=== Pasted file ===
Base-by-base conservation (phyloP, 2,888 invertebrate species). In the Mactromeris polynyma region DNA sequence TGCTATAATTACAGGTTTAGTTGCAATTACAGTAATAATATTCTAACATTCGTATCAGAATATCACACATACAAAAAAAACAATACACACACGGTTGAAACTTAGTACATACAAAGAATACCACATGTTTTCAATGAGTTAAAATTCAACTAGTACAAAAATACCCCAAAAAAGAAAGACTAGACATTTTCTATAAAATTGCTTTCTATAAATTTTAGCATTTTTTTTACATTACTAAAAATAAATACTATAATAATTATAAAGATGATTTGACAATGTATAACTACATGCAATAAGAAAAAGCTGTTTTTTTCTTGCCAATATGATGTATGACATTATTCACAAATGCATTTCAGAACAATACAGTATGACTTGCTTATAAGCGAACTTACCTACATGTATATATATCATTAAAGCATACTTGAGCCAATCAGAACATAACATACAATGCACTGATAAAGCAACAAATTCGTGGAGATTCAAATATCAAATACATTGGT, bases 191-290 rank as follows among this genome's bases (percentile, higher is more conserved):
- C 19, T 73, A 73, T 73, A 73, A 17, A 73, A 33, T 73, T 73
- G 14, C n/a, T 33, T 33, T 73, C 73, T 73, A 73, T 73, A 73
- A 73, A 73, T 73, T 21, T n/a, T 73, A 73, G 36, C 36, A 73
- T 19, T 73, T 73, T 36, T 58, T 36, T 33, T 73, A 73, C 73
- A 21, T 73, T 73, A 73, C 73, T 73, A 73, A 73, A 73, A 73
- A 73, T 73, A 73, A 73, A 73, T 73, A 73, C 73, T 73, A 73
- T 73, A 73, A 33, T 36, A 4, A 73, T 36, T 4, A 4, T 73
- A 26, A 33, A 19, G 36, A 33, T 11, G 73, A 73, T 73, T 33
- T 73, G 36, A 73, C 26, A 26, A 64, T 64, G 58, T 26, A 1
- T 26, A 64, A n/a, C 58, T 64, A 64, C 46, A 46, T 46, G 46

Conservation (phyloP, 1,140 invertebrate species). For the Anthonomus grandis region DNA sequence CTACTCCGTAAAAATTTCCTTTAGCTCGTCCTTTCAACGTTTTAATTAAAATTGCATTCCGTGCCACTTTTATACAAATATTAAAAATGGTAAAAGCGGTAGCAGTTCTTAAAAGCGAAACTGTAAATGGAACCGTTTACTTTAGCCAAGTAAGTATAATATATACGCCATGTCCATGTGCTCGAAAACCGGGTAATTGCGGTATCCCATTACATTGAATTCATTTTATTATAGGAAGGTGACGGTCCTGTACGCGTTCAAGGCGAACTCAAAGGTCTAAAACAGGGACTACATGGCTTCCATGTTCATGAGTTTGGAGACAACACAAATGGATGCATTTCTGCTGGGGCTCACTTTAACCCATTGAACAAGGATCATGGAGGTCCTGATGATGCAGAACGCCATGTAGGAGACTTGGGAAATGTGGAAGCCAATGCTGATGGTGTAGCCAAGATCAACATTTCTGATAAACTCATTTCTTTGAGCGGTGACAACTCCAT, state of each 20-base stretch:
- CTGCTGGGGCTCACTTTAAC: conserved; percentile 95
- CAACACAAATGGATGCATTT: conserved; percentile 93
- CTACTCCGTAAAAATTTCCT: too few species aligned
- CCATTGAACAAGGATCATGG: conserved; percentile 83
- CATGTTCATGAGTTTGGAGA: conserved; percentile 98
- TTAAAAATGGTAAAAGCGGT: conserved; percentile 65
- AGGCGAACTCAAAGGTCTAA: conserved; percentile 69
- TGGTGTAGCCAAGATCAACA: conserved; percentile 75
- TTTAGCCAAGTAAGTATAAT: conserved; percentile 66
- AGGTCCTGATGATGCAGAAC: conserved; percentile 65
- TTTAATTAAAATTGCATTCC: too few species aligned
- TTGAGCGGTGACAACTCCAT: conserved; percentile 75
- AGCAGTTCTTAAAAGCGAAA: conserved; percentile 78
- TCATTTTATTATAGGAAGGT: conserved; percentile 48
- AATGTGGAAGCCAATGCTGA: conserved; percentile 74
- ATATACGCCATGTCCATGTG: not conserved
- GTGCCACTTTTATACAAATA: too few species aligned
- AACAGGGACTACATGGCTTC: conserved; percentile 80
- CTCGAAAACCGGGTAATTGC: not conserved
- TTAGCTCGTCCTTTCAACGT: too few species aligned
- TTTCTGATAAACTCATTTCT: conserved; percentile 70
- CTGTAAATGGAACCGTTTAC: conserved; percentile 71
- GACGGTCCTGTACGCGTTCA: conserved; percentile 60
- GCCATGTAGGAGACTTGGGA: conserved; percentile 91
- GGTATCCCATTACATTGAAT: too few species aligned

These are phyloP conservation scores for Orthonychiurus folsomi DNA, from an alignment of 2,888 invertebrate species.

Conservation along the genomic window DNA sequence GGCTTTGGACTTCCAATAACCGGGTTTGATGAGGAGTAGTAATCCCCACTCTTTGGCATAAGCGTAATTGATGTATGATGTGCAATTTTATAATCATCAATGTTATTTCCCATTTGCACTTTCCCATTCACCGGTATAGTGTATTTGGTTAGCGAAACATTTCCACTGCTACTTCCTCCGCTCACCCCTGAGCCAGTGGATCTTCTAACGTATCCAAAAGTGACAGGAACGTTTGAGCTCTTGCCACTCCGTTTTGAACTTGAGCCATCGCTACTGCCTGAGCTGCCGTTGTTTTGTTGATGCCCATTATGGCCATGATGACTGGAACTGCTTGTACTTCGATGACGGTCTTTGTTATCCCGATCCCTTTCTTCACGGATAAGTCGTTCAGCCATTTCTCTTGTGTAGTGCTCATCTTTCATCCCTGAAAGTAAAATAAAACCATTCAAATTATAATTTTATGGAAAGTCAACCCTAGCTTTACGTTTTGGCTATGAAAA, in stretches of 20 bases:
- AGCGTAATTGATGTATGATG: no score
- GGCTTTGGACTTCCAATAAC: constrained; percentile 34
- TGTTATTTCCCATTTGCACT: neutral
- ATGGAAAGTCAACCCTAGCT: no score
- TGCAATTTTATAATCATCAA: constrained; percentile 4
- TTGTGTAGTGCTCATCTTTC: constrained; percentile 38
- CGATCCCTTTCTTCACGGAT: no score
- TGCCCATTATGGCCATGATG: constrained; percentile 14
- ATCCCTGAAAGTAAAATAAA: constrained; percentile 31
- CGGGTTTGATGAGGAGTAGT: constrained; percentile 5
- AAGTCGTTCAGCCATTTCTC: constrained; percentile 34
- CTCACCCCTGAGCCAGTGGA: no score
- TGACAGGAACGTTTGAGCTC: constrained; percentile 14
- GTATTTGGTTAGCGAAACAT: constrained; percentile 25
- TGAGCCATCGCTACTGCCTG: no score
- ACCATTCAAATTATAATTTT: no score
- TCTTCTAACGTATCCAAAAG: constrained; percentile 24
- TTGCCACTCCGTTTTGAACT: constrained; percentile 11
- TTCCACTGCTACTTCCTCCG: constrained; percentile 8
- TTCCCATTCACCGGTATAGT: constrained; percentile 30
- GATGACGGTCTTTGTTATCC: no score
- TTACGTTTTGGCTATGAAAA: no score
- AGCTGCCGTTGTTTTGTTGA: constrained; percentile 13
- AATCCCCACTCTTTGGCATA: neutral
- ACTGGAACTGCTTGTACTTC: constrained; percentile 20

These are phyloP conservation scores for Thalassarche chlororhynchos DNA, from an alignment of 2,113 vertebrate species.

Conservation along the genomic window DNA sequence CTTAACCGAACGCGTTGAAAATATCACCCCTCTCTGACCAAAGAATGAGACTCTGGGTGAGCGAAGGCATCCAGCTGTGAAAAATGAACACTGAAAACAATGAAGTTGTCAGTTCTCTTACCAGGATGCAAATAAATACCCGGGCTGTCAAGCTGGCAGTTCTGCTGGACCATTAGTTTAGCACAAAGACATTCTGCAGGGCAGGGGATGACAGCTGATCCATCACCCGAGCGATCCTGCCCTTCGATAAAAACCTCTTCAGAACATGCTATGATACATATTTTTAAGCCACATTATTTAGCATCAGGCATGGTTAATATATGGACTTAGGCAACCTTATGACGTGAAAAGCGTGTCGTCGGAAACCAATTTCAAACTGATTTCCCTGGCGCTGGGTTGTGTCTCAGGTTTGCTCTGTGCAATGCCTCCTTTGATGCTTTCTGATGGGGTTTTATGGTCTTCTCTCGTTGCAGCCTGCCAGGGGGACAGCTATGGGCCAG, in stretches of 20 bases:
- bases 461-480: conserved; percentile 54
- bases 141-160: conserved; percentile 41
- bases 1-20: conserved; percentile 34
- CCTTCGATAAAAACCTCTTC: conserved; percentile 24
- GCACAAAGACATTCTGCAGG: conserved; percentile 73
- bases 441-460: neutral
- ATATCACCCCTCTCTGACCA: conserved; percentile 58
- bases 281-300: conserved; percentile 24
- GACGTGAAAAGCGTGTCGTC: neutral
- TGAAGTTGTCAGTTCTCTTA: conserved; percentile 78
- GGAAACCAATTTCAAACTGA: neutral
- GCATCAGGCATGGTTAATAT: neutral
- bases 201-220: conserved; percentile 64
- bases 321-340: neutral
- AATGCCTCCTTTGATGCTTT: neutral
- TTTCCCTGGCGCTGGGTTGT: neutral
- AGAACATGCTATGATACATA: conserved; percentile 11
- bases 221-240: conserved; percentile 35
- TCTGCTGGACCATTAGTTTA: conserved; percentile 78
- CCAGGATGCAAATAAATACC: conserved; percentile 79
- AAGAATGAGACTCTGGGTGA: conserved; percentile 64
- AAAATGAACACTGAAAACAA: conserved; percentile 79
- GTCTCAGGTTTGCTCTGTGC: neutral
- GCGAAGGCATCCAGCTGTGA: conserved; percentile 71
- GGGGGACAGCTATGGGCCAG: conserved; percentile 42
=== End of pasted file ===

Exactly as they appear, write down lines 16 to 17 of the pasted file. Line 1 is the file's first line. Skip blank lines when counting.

- CCATTGAACAAGGATCATGG: conserved; percentile 83
- CATGTTCATGAGTTTGGAGA: conserved; percentile 98